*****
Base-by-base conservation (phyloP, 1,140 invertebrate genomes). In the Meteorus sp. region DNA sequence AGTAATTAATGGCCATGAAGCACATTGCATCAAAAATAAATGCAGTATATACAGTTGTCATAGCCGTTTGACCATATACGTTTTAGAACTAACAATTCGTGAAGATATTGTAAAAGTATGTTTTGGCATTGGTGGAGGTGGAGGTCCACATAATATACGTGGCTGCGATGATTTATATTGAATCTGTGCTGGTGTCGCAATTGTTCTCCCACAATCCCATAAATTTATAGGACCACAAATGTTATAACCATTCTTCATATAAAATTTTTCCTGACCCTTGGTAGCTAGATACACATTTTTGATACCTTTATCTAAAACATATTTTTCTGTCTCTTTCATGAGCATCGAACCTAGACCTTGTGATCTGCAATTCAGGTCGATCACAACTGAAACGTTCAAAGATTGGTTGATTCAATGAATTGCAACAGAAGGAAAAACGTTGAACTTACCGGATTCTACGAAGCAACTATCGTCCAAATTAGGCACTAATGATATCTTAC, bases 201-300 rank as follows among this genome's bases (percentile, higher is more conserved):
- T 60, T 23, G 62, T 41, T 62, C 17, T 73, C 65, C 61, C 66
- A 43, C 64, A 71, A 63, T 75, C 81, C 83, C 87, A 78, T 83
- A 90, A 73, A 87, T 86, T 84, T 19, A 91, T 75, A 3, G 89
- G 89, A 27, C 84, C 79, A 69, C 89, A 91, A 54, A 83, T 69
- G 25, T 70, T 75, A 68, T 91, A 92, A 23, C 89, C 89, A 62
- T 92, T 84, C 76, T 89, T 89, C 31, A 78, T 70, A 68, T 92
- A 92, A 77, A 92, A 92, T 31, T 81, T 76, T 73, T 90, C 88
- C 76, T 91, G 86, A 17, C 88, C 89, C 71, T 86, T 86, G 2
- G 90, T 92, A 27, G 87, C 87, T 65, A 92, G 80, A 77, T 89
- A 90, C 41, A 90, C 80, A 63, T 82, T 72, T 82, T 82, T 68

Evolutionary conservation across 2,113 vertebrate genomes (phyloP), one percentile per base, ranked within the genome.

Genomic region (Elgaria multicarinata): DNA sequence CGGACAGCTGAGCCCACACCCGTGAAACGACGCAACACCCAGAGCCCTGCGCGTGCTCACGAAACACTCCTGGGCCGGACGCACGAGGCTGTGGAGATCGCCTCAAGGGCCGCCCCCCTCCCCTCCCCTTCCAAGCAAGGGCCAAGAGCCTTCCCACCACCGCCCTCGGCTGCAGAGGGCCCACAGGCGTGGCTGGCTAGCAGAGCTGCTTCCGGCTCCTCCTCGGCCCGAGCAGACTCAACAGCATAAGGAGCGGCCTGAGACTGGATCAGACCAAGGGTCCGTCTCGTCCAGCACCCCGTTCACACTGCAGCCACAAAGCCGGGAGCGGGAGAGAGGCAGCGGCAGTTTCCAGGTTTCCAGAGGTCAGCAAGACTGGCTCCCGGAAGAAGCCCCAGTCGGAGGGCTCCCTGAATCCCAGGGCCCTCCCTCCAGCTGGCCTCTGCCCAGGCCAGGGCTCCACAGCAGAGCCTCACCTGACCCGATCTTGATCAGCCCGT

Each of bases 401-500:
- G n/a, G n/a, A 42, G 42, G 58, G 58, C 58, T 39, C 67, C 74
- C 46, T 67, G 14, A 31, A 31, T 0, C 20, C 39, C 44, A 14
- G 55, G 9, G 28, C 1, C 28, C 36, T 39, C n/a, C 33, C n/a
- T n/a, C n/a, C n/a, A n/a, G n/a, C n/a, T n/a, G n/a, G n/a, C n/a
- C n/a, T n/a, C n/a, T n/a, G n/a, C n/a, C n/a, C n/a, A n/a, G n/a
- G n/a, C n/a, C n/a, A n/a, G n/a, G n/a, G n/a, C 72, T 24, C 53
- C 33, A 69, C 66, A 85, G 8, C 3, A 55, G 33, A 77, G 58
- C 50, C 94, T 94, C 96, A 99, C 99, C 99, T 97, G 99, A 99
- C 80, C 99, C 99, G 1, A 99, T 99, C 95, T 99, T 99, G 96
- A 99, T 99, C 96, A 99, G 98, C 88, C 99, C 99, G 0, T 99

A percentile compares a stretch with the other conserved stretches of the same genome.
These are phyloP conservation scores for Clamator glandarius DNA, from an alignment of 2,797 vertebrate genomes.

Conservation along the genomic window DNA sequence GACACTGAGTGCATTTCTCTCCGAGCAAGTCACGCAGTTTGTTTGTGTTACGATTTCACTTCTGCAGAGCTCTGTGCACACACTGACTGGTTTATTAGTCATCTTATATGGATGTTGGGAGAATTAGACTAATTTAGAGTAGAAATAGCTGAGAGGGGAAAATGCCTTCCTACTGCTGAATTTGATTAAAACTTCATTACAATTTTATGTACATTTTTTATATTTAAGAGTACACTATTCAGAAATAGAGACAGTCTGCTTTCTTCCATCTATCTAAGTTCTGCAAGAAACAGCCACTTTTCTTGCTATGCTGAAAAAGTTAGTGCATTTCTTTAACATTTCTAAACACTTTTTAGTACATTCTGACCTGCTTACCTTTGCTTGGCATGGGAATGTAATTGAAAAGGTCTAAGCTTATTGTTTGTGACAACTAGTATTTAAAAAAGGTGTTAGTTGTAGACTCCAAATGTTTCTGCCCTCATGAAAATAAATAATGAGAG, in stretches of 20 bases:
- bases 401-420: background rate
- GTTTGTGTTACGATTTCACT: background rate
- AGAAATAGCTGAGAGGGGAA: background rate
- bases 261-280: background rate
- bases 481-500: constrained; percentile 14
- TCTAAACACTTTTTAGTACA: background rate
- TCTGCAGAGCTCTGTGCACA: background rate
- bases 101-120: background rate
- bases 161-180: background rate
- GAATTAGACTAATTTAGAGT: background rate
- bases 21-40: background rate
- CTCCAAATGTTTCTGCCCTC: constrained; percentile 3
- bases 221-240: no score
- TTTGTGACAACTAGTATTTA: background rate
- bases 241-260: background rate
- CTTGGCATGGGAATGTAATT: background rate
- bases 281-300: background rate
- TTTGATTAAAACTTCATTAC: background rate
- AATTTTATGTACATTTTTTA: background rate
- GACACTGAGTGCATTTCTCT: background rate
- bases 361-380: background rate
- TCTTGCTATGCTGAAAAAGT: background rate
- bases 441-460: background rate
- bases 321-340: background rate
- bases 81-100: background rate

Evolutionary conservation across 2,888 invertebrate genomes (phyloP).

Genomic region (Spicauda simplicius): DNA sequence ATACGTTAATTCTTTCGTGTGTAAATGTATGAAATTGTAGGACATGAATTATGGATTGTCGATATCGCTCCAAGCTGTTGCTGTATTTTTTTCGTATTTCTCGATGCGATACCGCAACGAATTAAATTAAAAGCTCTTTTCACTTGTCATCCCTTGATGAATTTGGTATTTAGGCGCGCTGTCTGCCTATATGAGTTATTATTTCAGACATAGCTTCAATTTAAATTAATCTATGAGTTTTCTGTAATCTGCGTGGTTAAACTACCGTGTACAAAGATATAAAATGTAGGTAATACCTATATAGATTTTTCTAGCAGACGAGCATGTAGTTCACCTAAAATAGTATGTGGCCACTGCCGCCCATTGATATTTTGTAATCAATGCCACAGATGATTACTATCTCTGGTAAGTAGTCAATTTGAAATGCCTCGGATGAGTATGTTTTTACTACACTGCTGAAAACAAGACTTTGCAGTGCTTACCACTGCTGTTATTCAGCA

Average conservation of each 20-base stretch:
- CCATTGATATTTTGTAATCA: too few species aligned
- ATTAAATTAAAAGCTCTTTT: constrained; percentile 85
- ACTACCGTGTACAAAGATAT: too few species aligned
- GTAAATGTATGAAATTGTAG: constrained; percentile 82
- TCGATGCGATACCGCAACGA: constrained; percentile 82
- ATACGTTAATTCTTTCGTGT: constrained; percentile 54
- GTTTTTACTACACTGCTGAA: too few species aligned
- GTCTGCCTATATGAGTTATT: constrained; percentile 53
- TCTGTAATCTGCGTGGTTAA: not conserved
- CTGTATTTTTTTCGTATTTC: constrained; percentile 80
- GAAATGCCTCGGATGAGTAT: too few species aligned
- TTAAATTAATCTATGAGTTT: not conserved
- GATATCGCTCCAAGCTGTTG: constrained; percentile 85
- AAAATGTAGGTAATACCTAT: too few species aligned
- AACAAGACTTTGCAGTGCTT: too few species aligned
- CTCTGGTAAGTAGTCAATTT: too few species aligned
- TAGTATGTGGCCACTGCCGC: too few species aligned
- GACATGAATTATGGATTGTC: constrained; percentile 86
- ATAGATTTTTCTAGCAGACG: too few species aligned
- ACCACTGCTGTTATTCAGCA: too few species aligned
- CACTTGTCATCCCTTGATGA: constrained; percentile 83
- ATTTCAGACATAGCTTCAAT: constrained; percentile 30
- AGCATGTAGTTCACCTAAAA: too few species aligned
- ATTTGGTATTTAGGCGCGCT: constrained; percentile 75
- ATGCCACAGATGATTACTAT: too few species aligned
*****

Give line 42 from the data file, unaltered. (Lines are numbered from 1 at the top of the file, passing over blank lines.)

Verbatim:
- bases 241-260: background rate